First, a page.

Innovative Technological Paradigms for Corporate Offshoring

Innovative Technological Paradigms for Corporate Offshoring

Tapasya Patki, A. B. Patki
DOI: 10.4018/978-1-60566-126-1.ch012
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Internet technology has impelled us to develop faith in the modern practices of business, commerce, and trade. Offshoring has been viewed as a global phenomenon on the economic frontier. While new technologies need to be framed, stopgap arrangements in the form of transient solutions to upgrade the current systems are also desired. Newer regulations and multi-jurisdictional compliance have profound impacts on the growth of outsourcing projects. The development of new technological solutions must challenge the myth that legislation and statutory practices are the only possible mechanisms to counter the unscrupulous activities in the context of outsourcing. A change in the outlook toward such methodologies is essential to shed away the technological inertia and latency. This article opens up discussion issues in the perspective of hardware and software requirements for efficient offshoring. The aim is to achieve higher precision, protection, and throughput by applying core-computing techniques to the existing practices of outsourcing.
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The information and communications technology (ICT) revolution has triggered the economic development at collaborative and cooperative levels. Internet-based infrastructure provided impetus for outsourcing projects to hubs such as India, China, and the Philippines. Bednarzik (2005) indicates that due to its emerging nature, there is no universally accepted definition of offshoring. While the industry professionals use outsourcing and offshoring terms interchangeably, IEEE and ACM believe that when a U.S. company gives work to companies in other nations like India, it is outsourcing (and not offshoring). A general business expansion trend, including an outreach program, is to explore potentials of other nations for widening an organization’s horizons (Friedman, 2005). Considering this general view, offshoring, outsourcing, and subcontracting need to be distinguished. A report of the ACM Job Migration Taskforce (Aspray, Mayadas, & Vardim, 2005) looked at the issue from a global perspective, as compared to a country-centric one in the context of rapid globalization of IT and the migration of jobs resulting from outsourcing and offshoring. The report clearly defines the following two terms:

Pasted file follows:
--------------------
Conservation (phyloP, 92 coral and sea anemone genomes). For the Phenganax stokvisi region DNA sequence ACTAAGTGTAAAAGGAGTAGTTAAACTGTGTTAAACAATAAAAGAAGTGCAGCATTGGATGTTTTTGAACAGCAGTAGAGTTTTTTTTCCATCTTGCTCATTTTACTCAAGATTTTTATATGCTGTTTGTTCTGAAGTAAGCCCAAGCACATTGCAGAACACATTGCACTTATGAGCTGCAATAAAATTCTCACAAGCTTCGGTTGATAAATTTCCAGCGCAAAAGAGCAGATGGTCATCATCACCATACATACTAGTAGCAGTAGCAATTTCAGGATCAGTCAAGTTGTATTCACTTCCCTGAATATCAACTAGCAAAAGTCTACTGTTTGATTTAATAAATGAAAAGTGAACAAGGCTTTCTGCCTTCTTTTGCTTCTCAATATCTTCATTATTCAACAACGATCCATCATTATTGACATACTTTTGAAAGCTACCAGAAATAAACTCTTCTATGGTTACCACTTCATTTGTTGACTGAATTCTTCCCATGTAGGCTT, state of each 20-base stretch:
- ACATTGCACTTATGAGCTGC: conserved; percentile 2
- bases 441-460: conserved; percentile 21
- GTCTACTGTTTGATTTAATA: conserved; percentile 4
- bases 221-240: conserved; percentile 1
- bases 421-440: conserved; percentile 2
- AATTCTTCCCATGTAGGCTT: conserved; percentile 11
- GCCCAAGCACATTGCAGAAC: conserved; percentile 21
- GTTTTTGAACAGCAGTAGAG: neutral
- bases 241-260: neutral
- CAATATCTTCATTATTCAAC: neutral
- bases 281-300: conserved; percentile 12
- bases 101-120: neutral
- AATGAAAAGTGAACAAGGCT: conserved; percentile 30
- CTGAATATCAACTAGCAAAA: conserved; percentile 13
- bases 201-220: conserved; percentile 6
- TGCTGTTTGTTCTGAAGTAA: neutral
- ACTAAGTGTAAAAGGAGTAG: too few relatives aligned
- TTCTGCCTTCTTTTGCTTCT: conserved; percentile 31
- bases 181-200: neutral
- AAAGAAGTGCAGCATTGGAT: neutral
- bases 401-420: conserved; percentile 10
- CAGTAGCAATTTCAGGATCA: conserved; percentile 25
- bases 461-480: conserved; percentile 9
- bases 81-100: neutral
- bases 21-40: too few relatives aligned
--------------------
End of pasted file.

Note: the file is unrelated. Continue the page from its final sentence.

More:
• Outsourcing refers to having work for a company done by another organization.

  • Offshoring refers to having this work done in another country, whether or not it is done by part of the same company.

This leads to a partially overlapping definition of outsourcing and offshoring. Transferring a part of the workload from a host location to another adjunct destination can broadly represent the meaning of these two terms. Predominantly, the host and the destination locations are in different countries. The authors explore the possibility of such situations from the previous perspective, that is, not adhering to a fixed definition. Such an approach is necessary for a global outlook, wherein the participation of developed and developing nations is at equal stake levels (Farrell, Kaka, & Sturze, 2005). Both subcontracting and offshoring/outsourcing have impact on work force realignment. The fears, however, are disjoint. Subcontracting may result in a partial relocation of the workforce with ensured job security. Such a possibility is absent in offshoring/outsourcing. In this context, the theory of comparative advantage, propagated by the economics of offshoring cannot be applied to subcontracting.

With the introduction of business models in the developing nations for managing the available workforce and the infrastructure, the ICT industry paved the way for the foundation of first generation outsourcing oriented corporate models (FG-OOCM) for expanding commerce. The FG-OOCM has opened up various issues for outsourcing-based research, and a need for deploying technological solutions to offshoring activities is being felt. For example, consider a situation where Mexican, Indian, Chinese, and American people work together in an outsourcing-based system. In such cases, knowledge management is a challenge and a need for introducing technological solutions is felt. Although distinct units, rules, and documents of each participating organization can be considered as explicit knowledge, these do not make knowledge for the entire outsourcing system. Information and knowledge are interdependent, but information per-se contains no knowledge. Some of the issues of knowledge management in software engineering (Desouza, 2003) are applicable to outsourcing. In general, outsourcing system operations are performed by outside contractors, and the terms of understanding between the client and the contractor for outsourced services are defined based on distribution of responsibility, liability sharing, and performance monitoring. These issues require managing of electronic records and evidence, impose legal compliance requirements, and need to be viewed from the perspective of technology as opposed to that of mere administration.

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